Warning for Brits off to 5 European countries this weekend including Spain and Portugal as strikes set to cancel flights

SUNSEEKERS looking for an early summer getaway should BEWARE this weekend, as Brits traveling to these five countries have been warned of holiday chaos.

Yet another set of strikes will slam the UK’s airports on Saturday and Sunday, after one of Europe’s top low-cost airlines announced the mass walkout yesterday.

Ryanair passengers are facing serious disruption this weekend after strikes were announced on Tuesday

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Ryanair passengers are facing serious disruption this weekend after strikes were announced on TuesdayCredit: Getty

Trade unions representing Ryanair cabin crew in Belgium, France, Italy, Portugal and Spain will be striking this weekend, ahead of EasyJet’s nine-day walkout in Spain next month.

The staff are walking out over labor conditions, claiming the airline doesn’t respect rest-time laws.

And the cabin crew also want a raise, after years of being paid at the minimum wage.

The devastating announcement follows rail chaos across the UK this week, forcing commuters to face four-hour delays as 80% of train services were cancelled.

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The biggest RMT strike in 30 years will continue tomorrow and Saturday – and now Brits have little hope of an easy sunny escape.

Rynair’s move isn’t the first time the airline wreaked holiday havoc this year, as a walkout on June 12-13 already forced 40 flights to be cancelled.

This weekend, Ryanair staff in Portugal and Belgium are planning to strike from Friday, with the other countries walking out on Saturday.

Ryanair boss Michael O’Leary has been dismissive of the strikes.

He said earlier this month in Belgium: “We operate two and half thousand flights every day.

“Most of those flights will continue to operate even if there is a strike in Spain by some Mickey Mouse union or if the Belgian cabin crew unions want to go on strike over here.”

A spokeswoman from Ryanair said it had collective workplace agreements in place covering 90 percent of its European staff and was in talks to improve labor conditions.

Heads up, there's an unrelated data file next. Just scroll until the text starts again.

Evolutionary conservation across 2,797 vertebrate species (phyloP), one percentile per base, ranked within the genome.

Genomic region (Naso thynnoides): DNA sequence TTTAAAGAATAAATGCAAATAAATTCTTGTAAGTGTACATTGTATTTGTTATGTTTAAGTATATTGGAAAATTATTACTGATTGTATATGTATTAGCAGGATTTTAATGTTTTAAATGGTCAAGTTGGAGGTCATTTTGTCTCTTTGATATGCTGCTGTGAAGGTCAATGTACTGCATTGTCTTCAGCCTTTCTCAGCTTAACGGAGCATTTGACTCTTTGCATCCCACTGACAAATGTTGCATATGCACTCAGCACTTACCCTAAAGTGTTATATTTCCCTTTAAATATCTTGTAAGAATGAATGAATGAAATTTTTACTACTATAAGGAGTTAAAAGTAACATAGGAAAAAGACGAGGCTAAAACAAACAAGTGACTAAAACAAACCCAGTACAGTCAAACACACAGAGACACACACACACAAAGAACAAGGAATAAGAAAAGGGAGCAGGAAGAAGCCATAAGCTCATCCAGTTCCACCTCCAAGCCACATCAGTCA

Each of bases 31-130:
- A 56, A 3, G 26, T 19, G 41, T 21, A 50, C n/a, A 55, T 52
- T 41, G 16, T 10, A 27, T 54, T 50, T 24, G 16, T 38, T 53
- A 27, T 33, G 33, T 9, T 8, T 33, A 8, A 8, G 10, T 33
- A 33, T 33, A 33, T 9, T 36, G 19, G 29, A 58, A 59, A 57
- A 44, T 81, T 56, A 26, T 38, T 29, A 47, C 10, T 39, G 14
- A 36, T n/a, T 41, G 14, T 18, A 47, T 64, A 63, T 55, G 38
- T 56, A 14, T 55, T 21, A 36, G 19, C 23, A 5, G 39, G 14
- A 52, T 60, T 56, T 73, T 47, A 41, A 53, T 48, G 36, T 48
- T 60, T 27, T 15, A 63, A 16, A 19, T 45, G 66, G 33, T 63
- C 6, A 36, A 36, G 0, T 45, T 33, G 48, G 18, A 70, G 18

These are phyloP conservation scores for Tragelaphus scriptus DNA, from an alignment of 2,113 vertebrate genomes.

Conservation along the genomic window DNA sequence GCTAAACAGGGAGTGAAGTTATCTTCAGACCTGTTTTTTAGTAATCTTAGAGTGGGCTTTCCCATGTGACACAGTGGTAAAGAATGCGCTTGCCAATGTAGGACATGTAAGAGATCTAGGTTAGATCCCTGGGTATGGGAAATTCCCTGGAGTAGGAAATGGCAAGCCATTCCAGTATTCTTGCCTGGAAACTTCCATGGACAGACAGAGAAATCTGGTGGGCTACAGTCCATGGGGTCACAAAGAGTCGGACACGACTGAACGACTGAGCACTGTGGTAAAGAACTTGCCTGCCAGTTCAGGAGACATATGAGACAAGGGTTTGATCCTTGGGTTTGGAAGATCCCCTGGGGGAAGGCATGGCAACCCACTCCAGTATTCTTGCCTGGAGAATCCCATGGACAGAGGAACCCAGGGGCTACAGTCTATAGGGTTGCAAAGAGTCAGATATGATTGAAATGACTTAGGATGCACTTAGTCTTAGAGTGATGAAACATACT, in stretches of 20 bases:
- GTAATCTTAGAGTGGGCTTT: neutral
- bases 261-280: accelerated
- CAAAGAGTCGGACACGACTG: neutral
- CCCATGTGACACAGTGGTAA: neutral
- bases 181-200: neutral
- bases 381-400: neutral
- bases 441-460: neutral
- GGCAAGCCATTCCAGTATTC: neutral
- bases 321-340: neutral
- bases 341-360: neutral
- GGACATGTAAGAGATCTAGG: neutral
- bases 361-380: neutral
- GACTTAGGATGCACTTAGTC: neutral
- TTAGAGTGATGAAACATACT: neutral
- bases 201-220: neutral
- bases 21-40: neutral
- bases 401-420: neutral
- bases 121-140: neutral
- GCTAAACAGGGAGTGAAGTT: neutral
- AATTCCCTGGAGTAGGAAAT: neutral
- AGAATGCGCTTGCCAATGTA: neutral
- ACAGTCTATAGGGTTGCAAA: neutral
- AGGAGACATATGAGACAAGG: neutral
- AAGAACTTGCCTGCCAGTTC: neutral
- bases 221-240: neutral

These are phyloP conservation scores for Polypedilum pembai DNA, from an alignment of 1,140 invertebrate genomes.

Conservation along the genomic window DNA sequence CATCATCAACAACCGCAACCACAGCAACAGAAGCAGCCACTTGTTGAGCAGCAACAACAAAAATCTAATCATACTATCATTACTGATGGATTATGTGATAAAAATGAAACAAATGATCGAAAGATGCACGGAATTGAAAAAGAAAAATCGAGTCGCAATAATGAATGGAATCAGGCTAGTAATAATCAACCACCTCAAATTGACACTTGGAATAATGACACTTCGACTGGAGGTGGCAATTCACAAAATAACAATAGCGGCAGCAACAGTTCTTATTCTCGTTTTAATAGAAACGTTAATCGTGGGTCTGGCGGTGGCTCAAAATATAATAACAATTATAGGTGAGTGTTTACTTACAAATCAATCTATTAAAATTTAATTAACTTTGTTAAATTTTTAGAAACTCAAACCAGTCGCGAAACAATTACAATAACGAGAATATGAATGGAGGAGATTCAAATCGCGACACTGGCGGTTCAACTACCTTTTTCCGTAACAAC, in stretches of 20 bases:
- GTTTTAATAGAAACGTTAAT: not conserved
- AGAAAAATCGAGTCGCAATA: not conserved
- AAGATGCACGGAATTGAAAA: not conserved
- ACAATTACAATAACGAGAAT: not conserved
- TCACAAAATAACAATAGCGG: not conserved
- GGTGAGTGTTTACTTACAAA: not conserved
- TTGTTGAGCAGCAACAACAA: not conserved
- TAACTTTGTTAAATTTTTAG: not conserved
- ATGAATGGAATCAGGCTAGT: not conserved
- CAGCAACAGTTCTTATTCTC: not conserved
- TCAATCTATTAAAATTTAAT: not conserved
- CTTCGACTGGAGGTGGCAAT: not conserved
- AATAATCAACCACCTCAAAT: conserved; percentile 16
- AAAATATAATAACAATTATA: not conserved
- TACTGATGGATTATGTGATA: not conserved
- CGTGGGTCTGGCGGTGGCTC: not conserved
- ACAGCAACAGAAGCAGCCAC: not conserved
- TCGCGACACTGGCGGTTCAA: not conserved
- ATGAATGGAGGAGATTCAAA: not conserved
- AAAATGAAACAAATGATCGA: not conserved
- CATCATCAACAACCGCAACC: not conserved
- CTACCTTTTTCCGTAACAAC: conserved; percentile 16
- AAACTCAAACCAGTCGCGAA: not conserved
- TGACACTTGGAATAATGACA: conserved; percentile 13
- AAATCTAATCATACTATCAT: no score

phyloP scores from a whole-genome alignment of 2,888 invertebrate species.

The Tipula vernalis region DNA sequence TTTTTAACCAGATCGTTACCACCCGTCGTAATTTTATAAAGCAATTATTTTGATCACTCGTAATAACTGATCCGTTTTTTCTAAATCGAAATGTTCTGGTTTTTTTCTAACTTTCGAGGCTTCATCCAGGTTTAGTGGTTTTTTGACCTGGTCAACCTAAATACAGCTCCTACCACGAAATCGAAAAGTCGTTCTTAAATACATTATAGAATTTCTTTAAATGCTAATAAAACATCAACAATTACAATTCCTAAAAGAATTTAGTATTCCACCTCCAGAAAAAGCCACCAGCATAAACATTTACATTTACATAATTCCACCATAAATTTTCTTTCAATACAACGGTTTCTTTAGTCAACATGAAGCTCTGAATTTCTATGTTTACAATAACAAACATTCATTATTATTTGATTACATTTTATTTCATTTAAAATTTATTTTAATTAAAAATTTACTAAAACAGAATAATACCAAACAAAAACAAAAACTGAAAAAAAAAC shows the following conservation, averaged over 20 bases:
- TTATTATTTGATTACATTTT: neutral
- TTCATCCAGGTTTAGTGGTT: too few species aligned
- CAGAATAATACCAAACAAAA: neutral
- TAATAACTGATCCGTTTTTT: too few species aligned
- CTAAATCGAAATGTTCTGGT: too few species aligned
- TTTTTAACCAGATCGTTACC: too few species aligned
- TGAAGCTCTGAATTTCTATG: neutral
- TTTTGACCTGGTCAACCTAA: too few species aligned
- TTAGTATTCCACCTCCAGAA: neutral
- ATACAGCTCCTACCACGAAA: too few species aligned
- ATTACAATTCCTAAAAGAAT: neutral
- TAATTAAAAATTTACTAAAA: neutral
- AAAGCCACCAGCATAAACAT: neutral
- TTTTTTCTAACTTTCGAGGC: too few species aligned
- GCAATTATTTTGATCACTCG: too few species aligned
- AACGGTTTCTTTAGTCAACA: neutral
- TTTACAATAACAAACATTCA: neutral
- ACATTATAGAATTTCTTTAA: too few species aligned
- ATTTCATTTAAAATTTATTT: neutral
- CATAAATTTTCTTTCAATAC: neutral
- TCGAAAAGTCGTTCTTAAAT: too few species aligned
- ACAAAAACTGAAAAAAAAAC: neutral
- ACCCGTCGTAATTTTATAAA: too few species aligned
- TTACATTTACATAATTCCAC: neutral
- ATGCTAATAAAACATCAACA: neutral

She added: “We don’t expect widespread disruption this summer.

“These minority union strikes are not supported by our crews.”

Chaos has hit UK airports since air travel rebounded after Covid-19 restrictions were lifted.

Many airlines who had to lay off staff during the pandemic are struggling to retire enough workers – so understaffed flights are getting cancelled.

Brits have faced delays of several hours, miles of security and check-in queues, last-minute cancellations and enormous confusion with luggage.

Last weekend, hundreds of suitcases piled up at Heathrow Airport as passengers were told they could be without their belongings for up to two days.

And families have been reduced to tears by days of waiting in airport terminals that ruined their holiday.

An eight-year-old girl, at the start of this month, sobbed after a 32 hour delay for her family’s £8,000 TUI holiday.

Ryanair’s low-cost rival EasyJet also faces nine days of strikes through July at the Barcelona, ​​Malaga and Palma de Mallorca airports.

Spanish EasyJet cabin crew have the lowest wages of the airline’s European bases, with a base pay of 950 euros per month, the union said on Tuesday.

So Spanish trade unions encourage the cabin crews to walkout from June 24 to July 2 to secure their “fundamental labor rights” and “decent work conditions for all staff”.

But an EasyJet spokeswoman said “should the industrial action go ahead we would expect some disruption to our flying programme” and “we would like to reassure customers that we will do possible to minimize any disruption.”

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On Monday, the European Transport Workers’ Federation called “on passengers not to blame the workers for the disasters in the airports, the canceled flights, the long queues and longer time for check-ins, and lost luggage or delays caused by decades of corporate greed and a removal of decent jobs in the sector”.

The Federation said it expected “the chaos the aviation sector is currently facing will only grow over the summer as workers are pushed to the brink”.

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